Developmental Communication Service

The Developmental Communication Service at Great Ormond Street Hospital (GOSH) offers specialist assessment and intervention advice for children whose communication and learning may or may not be constrained by significant movement (motor) disabilities. The focus is on advice for development of communication and participation.

This service offers specialist assessment and intervention advice for children whose communication and learning may or may not be constrained by significant movement (motor) disabilities. The focus is on advice for development of communication and participation.

Assessment of the child’s developmental skills will precede any practical advice regarding support for communication and learning. The assessment team will vary according to the needs of the child, but will generally include a speech and language therapist, occupational therapist, and a paediatrician. A clinical psychologist can be available if required.

There will be a particular emphasis on developing a detailed understanding of the child’s communication skills. This includes not only the child’s level of receptive language but also his/her current ability to use movement, vocalization and vision as basic expressive communication tools.

Consideration will be given to the optimization of positioning and the team will liaise with local services regarding the child’s positioning needs, where appropriate.

For those children with a difference between expressive (including speech) and receptive language skills, advice will follow on use of augmentative communication strategies and equipment to support expressive communication skills. We will consider potential sensory impairment (vision and hearing) and the impact on communication and learning.

Where appropriate, advice on strategies and equipment may include any of the following: the selection and use of sign and gesture vocabularies; visual materials (pictures and symbols) and voice output communication devices. Where relevant this may also include advice on the development of access skills e.g. pointing; look-choosing (eye pointing); switching; eye gaze control. This will consider all potential access methods and positions, but the overall goals are to support participation, learning and development.

We provide advice and recommendations only. We do not provide Augmentative and Alternative Communication (AAC) equipment as this is the responsibility of local services.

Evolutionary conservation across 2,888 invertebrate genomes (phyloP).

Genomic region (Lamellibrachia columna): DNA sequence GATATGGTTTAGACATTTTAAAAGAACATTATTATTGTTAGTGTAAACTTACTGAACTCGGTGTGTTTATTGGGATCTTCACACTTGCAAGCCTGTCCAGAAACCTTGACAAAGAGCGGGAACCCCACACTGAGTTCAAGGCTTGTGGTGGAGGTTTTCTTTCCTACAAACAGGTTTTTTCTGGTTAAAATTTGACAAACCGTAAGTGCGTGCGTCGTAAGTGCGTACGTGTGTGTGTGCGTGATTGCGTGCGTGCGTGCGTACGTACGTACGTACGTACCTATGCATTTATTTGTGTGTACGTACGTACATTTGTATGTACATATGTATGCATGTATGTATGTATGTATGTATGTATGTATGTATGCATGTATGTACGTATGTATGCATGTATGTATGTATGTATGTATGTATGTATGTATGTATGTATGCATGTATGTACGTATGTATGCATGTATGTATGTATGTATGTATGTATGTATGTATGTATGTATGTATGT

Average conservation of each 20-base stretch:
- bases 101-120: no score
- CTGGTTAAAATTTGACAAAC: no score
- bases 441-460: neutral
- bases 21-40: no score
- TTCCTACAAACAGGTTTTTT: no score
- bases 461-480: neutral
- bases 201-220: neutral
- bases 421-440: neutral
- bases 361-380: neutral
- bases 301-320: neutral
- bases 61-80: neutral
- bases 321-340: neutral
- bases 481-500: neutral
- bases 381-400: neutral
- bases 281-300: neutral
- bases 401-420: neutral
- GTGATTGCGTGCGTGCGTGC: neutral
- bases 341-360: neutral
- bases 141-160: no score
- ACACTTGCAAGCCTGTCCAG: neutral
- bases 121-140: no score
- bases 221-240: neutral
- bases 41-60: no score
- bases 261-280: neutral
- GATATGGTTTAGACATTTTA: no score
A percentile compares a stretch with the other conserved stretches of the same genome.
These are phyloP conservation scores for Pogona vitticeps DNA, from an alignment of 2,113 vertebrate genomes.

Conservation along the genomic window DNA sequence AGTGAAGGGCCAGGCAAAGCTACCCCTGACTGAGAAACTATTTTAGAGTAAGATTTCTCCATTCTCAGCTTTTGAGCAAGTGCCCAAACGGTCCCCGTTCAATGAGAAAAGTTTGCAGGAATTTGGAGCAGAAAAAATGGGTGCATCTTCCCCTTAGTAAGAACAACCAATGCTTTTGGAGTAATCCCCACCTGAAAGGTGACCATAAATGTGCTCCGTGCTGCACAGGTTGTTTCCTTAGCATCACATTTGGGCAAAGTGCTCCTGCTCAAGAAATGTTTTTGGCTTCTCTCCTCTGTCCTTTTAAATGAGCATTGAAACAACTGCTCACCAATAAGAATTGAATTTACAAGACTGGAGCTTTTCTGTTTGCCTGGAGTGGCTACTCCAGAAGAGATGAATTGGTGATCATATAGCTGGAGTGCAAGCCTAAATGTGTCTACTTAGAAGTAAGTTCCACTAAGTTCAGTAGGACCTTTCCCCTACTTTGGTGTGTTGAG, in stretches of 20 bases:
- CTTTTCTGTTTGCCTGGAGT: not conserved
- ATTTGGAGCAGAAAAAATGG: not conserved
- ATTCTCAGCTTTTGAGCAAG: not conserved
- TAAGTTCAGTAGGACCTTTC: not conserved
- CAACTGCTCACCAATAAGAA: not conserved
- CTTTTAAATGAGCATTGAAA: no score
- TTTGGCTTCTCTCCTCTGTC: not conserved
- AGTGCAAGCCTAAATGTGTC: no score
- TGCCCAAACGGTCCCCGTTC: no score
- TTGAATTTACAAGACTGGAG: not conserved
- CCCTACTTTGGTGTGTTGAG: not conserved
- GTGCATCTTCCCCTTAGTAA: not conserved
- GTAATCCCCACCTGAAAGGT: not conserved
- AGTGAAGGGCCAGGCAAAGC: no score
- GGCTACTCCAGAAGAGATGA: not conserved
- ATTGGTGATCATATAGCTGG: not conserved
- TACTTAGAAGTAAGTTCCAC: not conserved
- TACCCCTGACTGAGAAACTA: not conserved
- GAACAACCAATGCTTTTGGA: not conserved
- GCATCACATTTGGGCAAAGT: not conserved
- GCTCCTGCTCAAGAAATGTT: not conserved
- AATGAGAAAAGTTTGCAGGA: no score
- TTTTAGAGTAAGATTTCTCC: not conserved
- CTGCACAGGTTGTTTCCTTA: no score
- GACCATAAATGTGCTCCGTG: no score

Referral criteria

  • Parents or professionals who have questions about a child’s communication and development that would benefit from an external opinion from a tertiary specialist.
  • This service sees children up to the age of 16. We are able to see children aged 17 with the permission of our Medical Director.

This service is not ACS - The Augmentative Communication Service. If children and young people meet criteria for NHS England funding for high tech AAC then they should be referred to ACS. Augmentative Communication Service

How To Refer

Referrals to the service can be made by the child’s Speech and Language or Occupational Therapist, with the agreement of the child’s Consultant Paediatrician. A referral form is available here DCS Referral Form July 2022.

Referrals can also be made by letter, although we may need to contact the referrer if any relevant information is not included. GP referrals are not accepted.

Referrals should be sent to the Developmental Communication Service, Neurodisability Service, Great Ormond Street Hospital, London, WC1N 3JH

We encourage secure receipt of referrals by email from an email address


On receipt of a referral, a pre-visit questionnaire will be sent to the child’s family and local therapists as relevant. Local therapists and representatives from the child’s school are welcome to attend the appointment.

What happens at an assessment?

The initial assessment lasts up to three hours. At this visit, children and young people, their families, and local professionals, will have the opportunity to clarify the questions raised in the referral and pre-visit questionnaires. Further relevant background information is obtained. The child’s medical history, previous investigations and diagnoses are reviewed.

We will carry out a play/ activity-based assessment with the child or young person to understand their communication and development. Parents are usually present throughout. We encourage families to bring favourite toys/ activities and current communication systems or seating equipment to the appointment.

At the end of the appointment our initial findings, conclusions and proposed next steps are discussed. For some children a second appointment may be required to complete the assessment, and in some circumstances this may take place in the child’s school.

A short summary of assessment findings may be given to parents on the day of assessment. A full written report will be completed later and sent to the child’s family and relevant professionals, as agreed with the child’s family.

Contact us

You can contact the Developmental and Augmentative Communication Service on 020 7405 9200 ext 5293